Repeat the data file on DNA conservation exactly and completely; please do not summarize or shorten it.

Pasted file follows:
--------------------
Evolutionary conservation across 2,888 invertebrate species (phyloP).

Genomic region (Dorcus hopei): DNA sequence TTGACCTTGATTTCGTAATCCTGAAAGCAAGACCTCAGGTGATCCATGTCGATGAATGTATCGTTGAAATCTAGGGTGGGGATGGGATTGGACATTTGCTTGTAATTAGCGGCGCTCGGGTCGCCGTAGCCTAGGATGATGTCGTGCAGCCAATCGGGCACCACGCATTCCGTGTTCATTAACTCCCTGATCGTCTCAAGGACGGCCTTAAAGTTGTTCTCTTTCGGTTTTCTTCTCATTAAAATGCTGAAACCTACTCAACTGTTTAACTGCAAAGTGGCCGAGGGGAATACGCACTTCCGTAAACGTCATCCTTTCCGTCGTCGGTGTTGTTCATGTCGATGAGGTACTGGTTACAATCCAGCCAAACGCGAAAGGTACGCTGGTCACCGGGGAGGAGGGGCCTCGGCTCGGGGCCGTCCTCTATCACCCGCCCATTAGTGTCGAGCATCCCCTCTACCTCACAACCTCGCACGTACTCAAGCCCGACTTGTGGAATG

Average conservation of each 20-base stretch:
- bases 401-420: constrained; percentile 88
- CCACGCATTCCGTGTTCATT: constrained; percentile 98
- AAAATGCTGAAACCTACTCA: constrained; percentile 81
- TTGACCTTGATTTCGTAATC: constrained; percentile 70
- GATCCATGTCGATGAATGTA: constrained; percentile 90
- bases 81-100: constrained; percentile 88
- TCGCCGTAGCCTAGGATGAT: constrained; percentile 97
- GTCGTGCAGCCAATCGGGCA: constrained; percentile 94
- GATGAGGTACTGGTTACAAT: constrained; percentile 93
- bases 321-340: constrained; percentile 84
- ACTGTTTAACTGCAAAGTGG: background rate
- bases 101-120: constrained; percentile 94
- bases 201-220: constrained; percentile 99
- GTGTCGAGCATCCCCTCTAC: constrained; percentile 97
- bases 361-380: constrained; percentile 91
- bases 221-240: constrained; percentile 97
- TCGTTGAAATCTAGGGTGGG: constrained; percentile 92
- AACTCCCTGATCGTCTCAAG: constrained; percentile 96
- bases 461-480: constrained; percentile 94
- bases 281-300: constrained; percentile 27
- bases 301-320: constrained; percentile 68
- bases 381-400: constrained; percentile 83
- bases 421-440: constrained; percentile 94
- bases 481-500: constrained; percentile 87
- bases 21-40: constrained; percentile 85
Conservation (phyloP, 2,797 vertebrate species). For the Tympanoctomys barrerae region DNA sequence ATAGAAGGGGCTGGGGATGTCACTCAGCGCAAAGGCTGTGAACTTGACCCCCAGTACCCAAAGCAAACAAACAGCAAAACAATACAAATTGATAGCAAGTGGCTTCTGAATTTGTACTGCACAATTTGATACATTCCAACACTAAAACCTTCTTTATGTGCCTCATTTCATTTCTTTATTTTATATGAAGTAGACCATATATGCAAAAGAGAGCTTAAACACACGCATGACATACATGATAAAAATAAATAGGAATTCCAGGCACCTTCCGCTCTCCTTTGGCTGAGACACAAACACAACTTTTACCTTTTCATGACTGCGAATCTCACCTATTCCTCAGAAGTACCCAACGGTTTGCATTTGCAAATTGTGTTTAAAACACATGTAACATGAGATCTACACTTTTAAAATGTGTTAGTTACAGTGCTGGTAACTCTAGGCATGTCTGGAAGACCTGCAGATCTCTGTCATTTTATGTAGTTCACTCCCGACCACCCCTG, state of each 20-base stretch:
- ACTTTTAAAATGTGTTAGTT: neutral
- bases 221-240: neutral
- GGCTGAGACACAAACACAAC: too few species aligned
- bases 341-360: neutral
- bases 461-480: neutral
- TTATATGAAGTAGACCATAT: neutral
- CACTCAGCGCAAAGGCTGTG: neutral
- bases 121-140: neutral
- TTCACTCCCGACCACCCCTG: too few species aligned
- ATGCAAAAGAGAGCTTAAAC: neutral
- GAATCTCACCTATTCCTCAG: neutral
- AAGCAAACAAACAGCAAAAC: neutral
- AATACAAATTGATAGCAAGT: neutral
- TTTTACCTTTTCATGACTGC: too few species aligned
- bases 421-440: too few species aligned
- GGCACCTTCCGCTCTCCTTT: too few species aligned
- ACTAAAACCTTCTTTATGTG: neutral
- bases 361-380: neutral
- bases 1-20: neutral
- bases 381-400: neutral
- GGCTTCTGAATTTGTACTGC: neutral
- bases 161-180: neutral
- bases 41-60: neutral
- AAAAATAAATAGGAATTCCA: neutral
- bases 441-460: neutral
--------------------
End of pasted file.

Evolutionary conservation across 2,888 invertebrate species (phyloP).

Genomic region (Dorcus hopei): DNA sequence TTGACCTTGATTTCGTAATCCTGAAAGCAAGACCTCAGGTGATCCATGTCGATGAATGTATCGTTGAAATCTAGGGTGGGGATGGGATTGGACATTTGCTTGTAATTAGCGGCGCTCGGGTCGCCGTAGCCTAGGATGATGTCGTGCAGCCAATCGGGCACCACGCATTCCGTGTTCATTAACTCCCTGATCGTCTCAAGGACGGCCTTAAAGTTGTTCTCTTTCGGTTTTCTTCTCATTAAAATGCTGAAACCTACTCAACTGTTTAACTGCAAAGTGGCCGAGGGGAATACGCACTTCCGTAAACGTCATCCTTTCCGTCGTCGGTGTTGTTCATGTCGATGAGGTACTGGTTACAATCCAGCCAAACGCGAAAGGTACGCTGGTCACCGGGGAGGAGGGGCCTCGGCTCGGGGCCGTCCTCTATCACCCGCCCATTAGTGTCGAGCATCCCCTCTACCTCACAACCTCGCACGTACTCAAGCCCGACTTGTGGAATG

Average conservation of each 20-base stretch:
- bases 401-420: constrained; percentile 88
- CCACGCATTCCGTGTTCATT: constrained; percentile 98
- AAAATGCTGAAACCTACTCA: constrained; percentile 81
- TTGACCTTGATTTCGTAATC: constrained; percentile 70
- GATCCATGTCGATGAATGTA: constrained; percentile 90
- bases 81-100: constrained; percentile 88
- TCGCCGTAGCCTAGGATGAT: constrained; percentile 97
- GTCGTGCAGCCAATCGGGCA: constrained; percentile 94
- GATGAGGTACTGGTTACAAT: constrained; percentile 93
- bases 321-340: constrained; percentile 84
- ACTGTTTAACTGCAAAGTGG: background rate
- bases 101-120: constrained; percentile 94
- bases 201-220: constrained; percentile 99
- GTGTCGAGCATCCCCTCTAC: constrained; percentile 97
- bases 361-380: constrained; percentile 91
- bases 221-240: constrained; percentile 97
- TCGTTGAAATCTAGGGTGGG: constrained; percentile 92
- AACTCCCTGATCGTCTCAAG: constrained; percentile 96
- bases 461-480: constrained; percentile 94
- bases 281-300: constrained; percentile 27
- bases 301-320: constrained; percentile 68
- bases 381-400: constrained; percentile 83
- bases 421-440: constrained; percentile 94
- bases 481-500: constrained; percentile 87
- bases 21-40: constrained; percentile 85
Conservation (phyloP, 2,797 vertebrate species). For the Tympanoctomys barrerae region DNA sequence ATAGAAGGGGCTGGGGATGTCACTCAGCGCAAAGGCTGTGAACTTGACCCCCAGTACCCAAAGCAAACAAACAGCAAAACAATACAAATTGATAGCAAGTGGCTTCTGAATTTGTACTGCACAATTTGATACATTCCAACACTAAAACCTTCTTTATGTGCCTCATTTCATTTCTTTATTTTATATGAAGTAGACCATATATGCAAAAGAGAGCTTAAACACACGCATGACATACATGATAAAAATAAATAGGAATTCCAGGCACCTTCCGCTCTCCTTTGGCTGAGACACAAACACAACTTTTACCTTTTCATGACTGCGAATCTCACCTATTCCTCAGAAGTACCCAACGGTTTGCATTTGCAAATTGTGTTTAAAACACATGTAACATGAGATCTACACTTTTAAAATGTGTTAGTTACAGTGCTGGTAACTCTAGGCATGTCTGGAAGACCTGCAGATCTCTGTCATTTTATGTAGTTCACTCCCGACCACCCCTG, state of each 20-base stretch:
- ACTTTTAAAATGTGTTAGTT: neutral
- bases 221-240: neutral
- GGCTGAGACACAAACACAAC: too few species aligned
- bases 341-360: neutral
- bases 461-480: neutral
- TTATATGAAGTAGACCATAT: neutral
- CACTCAGCGCAAAGGCTGTG: neutral
- bases 121-140: neutral
- TTCACTCCCGACCACCCCTG: too few species aligned
- ATGCAAAAGAGAGCTTAAAC: neutral
- GAATCTCACCTATTCCTCAG: neutral
- AAGCAAACAAACAGCAAAAC: neutral
- AATACAAATTGATAGCAAGT: neutral
- TTTTACCTTTTCATGACTGC: too few species aligned
- bases 421-440: too few species aligned
- GGCACCTTCCGCTCTCCTTT: too few species aligned
- ACTAAAACCTTCTTTATGTG: neutral
- bases 361-380: neutral
- bases 1-20: neutral
- bases 381-400: neutral
- GGCTTCTGAATTTGTACTGC: neutral
- bases 161-180: neutral
- bases 41-60: neutral
- AAAAATAAATAGGAATTCCA: neutral
- bases 441-460: neutral